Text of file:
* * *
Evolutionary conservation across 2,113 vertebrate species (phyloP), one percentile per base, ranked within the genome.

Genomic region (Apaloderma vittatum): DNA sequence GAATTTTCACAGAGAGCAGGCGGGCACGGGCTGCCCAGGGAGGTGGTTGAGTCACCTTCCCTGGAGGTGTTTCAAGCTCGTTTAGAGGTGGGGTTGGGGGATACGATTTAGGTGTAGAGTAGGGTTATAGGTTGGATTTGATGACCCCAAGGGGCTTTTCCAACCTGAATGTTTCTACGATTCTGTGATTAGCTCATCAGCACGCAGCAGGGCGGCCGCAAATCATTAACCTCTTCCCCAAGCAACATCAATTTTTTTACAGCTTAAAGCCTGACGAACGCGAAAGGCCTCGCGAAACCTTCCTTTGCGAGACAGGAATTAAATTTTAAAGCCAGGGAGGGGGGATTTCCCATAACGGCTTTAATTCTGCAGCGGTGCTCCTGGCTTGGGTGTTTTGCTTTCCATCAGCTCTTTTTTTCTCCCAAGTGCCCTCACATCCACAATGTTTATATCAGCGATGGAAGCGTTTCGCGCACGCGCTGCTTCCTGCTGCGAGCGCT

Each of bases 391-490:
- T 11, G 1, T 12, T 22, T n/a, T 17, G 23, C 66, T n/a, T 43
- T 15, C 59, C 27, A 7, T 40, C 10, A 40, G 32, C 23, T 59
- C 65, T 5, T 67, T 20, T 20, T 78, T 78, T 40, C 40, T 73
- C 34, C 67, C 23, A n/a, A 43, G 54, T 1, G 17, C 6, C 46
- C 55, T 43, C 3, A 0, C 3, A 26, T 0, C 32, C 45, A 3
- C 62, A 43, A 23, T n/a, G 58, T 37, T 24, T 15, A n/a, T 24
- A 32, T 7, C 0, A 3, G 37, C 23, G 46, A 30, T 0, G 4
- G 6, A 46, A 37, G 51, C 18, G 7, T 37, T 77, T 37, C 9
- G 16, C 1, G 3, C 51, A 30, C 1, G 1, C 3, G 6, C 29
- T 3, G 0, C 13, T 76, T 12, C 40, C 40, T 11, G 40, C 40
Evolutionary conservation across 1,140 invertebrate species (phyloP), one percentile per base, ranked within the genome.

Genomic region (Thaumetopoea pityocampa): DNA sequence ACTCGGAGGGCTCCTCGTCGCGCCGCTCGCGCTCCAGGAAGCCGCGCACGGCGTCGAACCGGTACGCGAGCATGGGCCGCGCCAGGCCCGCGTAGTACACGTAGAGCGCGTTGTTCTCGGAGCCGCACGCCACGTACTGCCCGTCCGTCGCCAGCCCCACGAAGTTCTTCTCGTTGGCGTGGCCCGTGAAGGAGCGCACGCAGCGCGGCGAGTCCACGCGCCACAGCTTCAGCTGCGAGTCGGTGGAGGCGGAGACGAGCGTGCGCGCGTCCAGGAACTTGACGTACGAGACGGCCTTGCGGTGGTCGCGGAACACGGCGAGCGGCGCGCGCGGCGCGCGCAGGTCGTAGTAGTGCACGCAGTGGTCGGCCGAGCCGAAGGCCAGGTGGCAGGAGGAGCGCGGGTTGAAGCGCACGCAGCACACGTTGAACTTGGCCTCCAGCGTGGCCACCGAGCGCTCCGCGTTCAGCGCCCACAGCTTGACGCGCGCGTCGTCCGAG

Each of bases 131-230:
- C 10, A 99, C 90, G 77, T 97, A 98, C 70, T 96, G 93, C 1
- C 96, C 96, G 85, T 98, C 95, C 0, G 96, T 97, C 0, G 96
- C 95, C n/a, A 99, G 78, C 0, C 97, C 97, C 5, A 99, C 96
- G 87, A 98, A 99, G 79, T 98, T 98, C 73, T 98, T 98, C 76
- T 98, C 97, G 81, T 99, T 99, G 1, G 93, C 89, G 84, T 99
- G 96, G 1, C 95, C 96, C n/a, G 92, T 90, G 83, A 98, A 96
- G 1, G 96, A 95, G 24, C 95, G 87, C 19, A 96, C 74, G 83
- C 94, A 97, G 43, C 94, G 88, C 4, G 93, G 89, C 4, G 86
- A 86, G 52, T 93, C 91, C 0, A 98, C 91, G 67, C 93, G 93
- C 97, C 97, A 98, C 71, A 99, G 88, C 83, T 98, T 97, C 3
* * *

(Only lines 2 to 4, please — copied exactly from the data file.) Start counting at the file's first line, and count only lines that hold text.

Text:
Genomic region (Apaloderma vittatum): DNA sequence GAATTTTCACAGAGAGCAGGCGGGCACGGGCTGCCCAGGGAGGTGGTTGAGTCACCTTCCCTGGAGGTGTTTCAAGCTCGTTTAGAGGTGGGGTTGGGGGATACGATTTAGGTGTAGAGTAGGGTTATAGGTTGGATTTGATGACCCCAAGGGGCTTTTCCAACCTGAATGTTTCTACGATTCTGTGATTAGCTCATCAGCACGCAGCAGGGCGGCCGCAAATCATTAACCTCTTCCCCAAGCAACATCAATTTTTTTACAGCTTAAAGCCTGACGAACGCGAAAGGCCTCGCGAAACCTTCCTTTGCGAGACAGGAATTAAATTTTAAAGCCAGGGAGGGGGGATTTCCCATAACGGCTTTAATTCTGCAGCGGTGCTCCTGGCTTGGGTGTTTTGCTTTCCATCAGCTCTTTTTTTCTCCCAAGTGCCCTCACATCCACAATGTTTATATCAGCGATGGAAGCGTTTCGCGCACGCGCTGCTTCCTGCTGCGAGCGCT

Each of bases 391-490:
- T 11, G 1, T 12, T 22, T n/a, T 17, G 23, C 66, T n/a, T 43